“There’s never been anybody like him,” she said, “and there will never be anybody like him from now on.”
King, a longtime CNN host and icon in the news industry, died Saturday at age 87 in Los Angeles.
The broadcasting legend became a household name because of his interviewing style, and ability to have seemingly meaningful conversations with celebrities, world leaders and everyday people.
“He had such a rapport with people,” Grace recalled. “I don’t know if anyone could measure up to his style of interview. He set the bar for many, many other people.”
“He wanted to go out with a clean slate in his mind and ask the interviewee questions off the top of his head, questions like anyone who met that person on the street would want to know,” she continued.
Grace attributes her career in part to her relationship with King, who she first met in 1997 after she was asked to come onto his show, following the launch of the legal commentary show “Cochran & Grace.”
Grace continued to appear on “Larry King Live” for years before landing her own decade-long show in 2005, “Nancy Grace” on HLN, which is owned by CNN.
“Without Larry’s help, my career may not have been possible,” Grace told Fox News on Saturday. “For a girl that grew up on a red dirt road in the middle of Georgia, even meeting Larry King, much less having his support to launch my own program, was just unthinkable.”
“I tried to tell him over the years how much I appreciated him, but I don’t know that I ever had the words to tell him how much he meant to me,” she said.
Grace remembered King as a “genuine” person, whose character came through — both on and off camera.
“He was so gracious to people he knew, people he didn’t know, the waiter, the waitress – he was that way to everybody. The same way he was on the air when he would interview people, was the way he would speak to people in real life,” she said.
“In a world where it’s all about the sound bite, Larry wasn’t like that. He wanted to hear the whole story, and I learned that from him,” she continued.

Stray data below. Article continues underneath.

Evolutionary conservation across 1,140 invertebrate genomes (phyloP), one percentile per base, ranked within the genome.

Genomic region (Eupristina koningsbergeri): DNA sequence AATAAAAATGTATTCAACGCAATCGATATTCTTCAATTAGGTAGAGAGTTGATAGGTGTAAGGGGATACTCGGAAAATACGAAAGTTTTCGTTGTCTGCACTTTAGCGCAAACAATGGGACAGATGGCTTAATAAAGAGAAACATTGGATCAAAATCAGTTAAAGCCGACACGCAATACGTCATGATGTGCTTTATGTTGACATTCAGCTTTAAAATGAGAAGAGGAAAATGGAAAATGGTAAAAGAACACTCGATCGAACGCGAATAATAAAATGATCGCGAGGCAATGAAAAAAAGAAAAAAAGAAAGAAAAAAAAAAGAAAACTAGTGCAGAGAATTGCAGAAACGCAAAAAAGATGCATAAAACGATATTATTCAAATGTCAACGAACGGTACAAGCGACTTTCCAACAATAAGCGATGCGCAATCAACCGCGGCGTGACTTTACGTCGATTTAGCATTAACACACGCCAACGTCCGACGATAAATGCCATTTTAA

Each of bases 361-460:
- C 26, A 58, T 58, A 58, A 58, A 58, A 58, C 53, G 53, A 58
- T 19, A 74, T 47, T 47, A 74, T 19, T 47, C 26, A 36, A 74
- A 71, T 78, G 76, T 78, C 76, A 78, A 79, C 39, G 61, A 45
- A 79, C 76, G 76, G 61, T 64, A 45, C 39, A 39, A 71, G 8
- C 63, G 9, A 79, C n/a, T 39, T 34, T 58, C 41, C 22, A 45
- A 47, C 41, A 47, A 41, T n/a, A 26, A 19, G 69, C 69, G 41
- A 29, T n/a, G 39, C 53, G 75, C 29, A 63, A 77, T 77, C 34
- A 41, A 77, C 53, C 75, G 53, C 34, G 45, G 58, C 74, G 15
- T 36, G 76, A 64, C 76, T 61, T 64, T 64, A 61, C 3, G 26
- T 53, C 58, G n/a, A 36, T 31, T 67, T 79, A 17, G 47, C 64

King was a journalistic icon in not only the vast number of interviews he conducted, including every sitting U.S. president from Gerald Ford to Barack Obama, but his casual manner that enabled the interviewee to open up.
King’s Q&A style transformed the perception of journalistic interviews, by allowing the interviewee to be the subject of importance, rather than the host – a style that Grace says has been lost in today’s media.
“In our TV culture now, it’s who speaks the loudest. It was not like that on the Larry King show at all, everybody got their say,” she added, noting that he would sit three feet from the interviewee and look right into their eyes the entire interview.
“He was really listening,” Grace said.
“I have a horrible, horrible habit of getting excited during an interview or a Q&A and jumping in,” Grace told Fox News laughing. “Larry hated that. And he was right.”
“Because he wanted to hear every last word a person had to say and he did not want me cutting anybody off, so I had to try and stop myself,” she added remembering fondly.
“He was a great, great man.”
Grace is set to launch a tribute to King on Fox Nation on Monday that will look at King’s life through the lens of his friends and previous coworkers who worked on his program.